At light microscopy, most of the animal tissues are colorless, excepting those containing some pigments like hemoglobin in the blood or melanin in the epidermis. However, plant tissues show a wider variety of pigments that allow some light microscopy studies. The cell wall helps to discern plant tissue cells and structures. When first light microscopes were invented, lab researches had to discover how to stain tissues in order to observe their morphological features. Some common pigments like carmine and eosin, dissolved in water, could stain some tissue structures. The expansion of the fabric industry in the XIX century, and the need to color the clothes, led to a fast development of a large diversity of dyes and pigments. Many of these substances were used as dyes in both animal and plant histology from the mid-19th century nowadays. During this time, histological staining has witnessed an enormous development with new techniques and synthetic dyes that fulfill most of the researcher needs. Molecular biologists have developed new techniques to label cells and tissues, such as immunostaining by using antibodies, or in situ hybridization by using ARN and DNA labeled probes. There are even more sophisticated techinques, like transgenic animals with modified genes that, when expressed, produce fluorescent proteins like the green flourescent protein (GFP), that can be observed with fluorescence microscopes.
In these pages, we are going to deal with basic and common techniques used in most histology labs, but we won't go into detailed protocols of more complex techniques. We divide the common hitological techniques in five groups:
a) General staining are staining techniques that use colored substances, or dyes, that binds to tissular structures by electro-chemical affinity.
b) Histochemistry include those techniques involving chemical modification of some molecules already present in the tissues that allow the binding of dyes. In this section, staining methods based on the enzymatic activity of tissular enzymes will also be included.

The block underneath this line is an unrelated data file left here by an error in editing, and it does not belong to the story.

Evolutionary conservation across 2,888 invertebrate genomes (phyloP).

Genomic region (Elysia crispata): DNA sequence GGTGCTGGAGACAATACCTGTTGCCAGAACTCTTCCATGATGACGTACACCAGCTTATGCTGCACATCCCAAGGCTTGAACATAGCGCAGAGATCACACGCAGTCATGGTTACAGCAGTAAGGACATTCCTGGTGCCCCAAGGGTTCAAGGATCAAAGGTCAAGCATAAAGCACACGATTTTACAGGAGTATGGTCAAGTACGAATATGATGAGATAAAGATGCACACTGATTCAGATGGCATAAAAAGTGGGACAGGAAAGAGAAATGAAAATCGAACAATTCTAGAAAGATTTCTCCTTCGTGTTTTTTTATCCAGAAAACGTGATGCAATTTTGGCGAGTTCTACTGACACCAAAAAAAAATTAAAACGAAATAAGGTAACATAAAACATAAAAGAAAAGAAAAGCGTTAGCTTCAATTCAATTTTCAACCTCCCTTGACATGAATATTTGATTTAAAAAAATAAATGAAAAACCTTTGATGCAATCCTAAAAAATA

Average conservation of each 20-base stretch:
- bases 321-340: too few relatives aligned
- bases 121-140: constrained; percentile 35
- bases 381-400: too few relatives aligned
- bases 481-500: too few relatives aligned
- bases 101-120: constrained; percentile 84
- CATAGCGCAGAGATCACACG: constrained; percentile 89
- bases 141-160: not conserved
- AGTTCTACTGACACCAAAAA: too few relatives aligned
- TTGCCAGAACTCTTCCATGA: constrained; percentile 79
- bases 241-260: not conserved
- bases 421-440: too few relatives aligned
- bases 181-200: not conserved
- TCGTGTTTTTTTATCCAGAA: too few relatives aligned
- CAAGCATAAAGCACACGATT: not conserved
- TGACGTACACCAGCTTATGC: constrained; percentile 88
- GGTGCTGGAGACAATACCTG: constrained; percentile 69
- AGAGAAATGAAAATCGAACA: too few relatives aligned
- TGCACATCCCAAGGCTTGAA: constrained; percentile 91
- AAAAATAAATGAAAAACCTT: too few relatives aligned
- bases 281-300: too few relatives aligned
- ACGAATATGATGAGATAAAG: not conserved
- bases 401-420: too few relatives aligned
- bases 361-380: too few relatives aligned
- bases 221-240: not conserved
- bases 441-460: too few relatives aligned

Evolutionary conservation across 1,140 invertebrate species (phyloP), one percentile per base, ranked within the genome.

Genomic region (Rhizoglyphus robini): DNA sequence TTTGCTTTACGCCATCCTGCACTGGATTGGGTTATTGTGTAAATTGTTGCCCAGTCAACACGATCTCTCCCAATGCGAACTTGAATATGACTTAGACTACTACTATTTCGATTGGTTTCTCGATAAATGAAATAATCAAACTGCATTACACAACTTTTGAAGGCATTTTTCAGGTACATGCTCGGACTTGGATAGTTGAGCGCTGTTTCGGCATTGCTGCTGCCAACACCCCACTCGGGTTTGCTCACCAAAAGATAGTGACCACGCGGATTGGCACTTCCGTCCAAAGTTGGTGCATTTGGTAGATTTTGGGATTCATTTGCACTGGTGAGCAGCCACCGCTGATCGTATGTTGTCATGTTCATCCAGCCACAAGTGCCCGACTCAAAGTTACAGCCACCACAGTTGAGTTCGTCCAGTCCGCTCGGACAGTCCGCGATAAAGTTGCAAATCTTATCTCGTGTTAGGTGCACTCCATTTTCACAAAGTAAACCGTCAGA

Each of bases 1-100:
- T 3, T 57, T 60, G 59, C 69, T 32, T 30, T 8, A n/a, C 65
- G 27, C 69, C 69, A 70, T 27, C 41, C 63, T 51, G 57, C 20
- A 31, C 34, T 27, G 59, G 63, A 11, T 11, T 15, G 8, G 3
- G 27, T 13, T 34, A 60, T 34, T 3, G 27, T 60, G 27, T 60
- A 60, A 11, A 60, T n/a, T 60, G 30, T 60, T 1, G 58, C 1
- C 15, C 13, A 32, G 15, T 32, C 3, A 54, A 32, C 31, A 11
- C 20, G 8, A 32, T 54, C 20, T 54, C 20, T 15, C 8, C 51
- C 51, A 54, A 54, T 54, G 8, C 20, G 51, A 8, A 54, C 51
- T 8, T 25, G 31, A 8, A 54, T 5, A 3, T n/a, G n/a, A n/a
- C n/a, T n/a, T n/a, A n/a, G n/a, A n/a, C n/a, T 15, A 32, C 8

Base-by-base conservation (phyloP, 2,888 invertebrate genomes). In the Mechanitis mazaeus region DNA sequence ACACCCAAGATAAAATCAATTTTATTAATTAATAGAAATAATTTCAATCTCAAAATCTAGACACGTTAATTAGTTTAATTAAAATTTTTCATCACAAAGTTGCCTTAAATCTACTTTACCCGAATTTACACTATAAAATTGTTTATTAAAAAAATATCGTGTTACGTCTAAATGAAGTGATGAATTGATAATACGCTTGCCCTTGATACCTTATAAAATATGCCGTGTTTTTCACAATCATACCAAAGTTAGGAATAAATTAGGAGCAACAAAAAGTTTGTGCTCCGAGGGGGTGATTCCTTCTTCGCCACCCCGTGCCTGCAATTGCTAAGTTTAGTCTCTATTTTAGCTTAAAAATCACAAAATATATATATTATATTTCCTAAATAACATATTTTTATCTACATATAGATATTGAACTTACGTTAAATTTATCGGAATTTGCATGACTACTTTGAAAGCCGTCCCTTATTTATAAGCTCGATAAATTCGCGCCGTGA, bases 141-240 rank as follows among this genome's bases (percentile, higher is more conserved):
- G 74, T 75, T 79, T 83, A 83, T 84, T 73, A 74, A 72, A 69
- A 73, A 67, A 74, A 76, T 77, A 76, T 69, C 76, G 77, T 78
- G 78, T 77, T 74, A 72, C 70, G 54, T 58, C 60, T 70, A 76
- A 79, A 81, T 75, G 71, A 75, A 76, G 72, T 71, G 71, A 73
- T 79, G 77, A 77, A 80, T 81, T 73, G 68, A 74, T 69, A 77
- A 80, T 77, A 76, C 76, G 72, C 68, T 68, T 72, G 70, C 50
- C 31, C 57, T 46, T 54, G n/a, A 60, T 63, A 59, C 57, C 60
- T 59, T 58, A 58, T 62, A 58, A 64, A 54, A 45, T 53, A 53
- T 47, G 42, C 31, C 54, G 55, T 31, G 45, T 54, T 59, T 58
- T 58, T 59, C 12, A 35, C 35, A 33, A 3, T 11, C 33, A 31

c) Lectins, such as selectins, are proteins bearing molecular domains that are able to recognize carbohydrates and carbohydrate bonds. The recognition is so specific that lectins are used to identify carbohydrates present in glycoproteins of cell membranes and extracellular matrix, as well as mucopolysaccharides. Lectins recognize some cell types and tissues, and are used as tools to study those tissular components.
d) Immunohistochemistry is a very powerful technique based on the specificity of the antibodies. Antibodies are produced as a result of the immune response of an animal host after the injection of a foreign molecule, the antigen. Purified antibodies from the host animal are used to recognize this molecule in tissue sections.
e) In situ hybridization are used in histology to study gen expression by detecting messenger RNA (mRNA). It is based in the recognition of two nucleotide single strands having complementary sequences. This recognition is known as hybridization. One of the sequences is called probe, which is labeled with a marker and used to identify a particular mRNA in the section. In situ hybridization is a highly specific detection technique because only complementary mRNAs are hybridized.